There is an idea out there that infants don't feel pain or don't feel it as strongly as adults do. I know not everyone believes this and maybe even most people don't believe it, but I have seen it used to justify everything from neonatal circumcision to piercing little babies' ears.

Now I'm not an expert on pain or infants and I don't remember being an infant, but I do remember most of my life and I know that pain was worse for me when I was younger.

When I was 11, menstrual cramps had me doubled over on the floor weeping. Now, worst case, they have me sitting with a heating pad while I translate normally and a maybe tiny bit cranky. Around the same age, the band of a bra felt hideously constricting and uncomfortable. I noticed it all day, every day. Now I wear underwires all day without noticing, and can even fall asleep in them.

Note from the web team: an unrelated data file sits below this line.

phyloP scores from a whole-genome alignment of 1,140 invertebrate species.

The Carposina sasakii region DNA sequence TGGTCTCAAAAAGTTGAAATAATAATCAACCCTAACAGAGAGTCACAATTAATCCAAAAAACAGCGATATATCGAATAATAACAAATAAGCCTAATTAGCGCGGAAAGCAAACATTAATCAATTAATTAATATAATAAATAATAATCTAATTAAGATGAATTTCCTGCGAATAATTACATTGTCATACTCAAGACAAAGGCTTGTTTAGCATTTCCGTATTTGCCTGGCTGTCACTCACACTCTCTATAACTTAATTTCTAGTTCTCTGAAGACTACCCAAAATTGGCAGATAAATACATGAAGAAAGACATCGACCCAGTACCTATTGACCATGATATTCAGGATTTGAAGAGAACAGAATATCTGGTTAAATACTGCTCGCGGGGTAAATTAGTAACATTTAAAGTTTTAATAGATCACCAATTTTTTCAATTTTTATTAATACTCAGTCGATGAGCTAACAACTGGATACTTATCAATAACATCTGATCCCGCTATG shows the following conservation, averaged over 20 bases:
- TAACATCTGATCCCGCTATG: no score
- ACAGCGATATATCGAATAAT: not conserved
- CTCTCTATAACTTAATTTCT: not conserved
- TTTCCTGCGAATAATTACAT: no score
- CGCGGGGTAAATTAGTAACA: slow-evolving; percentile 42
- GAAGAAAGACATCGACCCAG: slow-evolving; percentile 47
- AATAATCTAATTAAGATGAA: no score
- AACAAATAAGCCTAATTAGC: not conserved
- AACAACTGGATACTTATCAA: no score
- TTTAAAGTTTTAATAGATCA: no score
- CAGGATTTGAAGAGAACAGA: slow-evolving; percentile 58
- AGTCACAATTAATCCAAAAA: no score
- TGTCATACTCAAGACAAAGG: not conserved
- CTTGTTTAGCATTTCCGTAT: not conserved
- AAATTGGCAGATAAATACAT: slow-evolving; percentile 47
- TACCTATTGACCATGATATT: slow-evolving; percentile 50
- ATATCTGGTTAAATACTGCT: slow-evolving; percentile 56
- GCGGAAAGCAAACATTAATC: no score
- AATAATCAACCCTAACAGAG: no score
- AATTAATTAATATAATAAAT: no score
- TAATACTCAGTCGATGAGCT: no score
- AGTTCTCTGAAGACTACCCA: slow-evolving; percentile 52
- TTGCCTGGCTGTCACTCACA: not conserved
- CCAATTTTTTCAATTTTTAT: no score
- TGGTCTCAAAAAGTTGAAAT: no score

When I was a child, standing or walking for long periods of time (in retrospect, probably an hour or two) was exhausting. My feet hurt (in running shoes) and I was tired and desperately wanted to sit down. Now I can do that in heels effortlessly, and any discomfort is not even worth mentioning.

When I was a pre-schooler, I couldn't stand it when the seams in my socks were crooked or rough or in any way less than perfectly comfortable. It seriously bothered me - I could feel the seams! Now I don't give a second thought to how my socks fit, and sometimes I walk around in shoes that cause blisters (Q: why? A: normal breaking-in process) and consider the discomfort acceptable collatoral damage.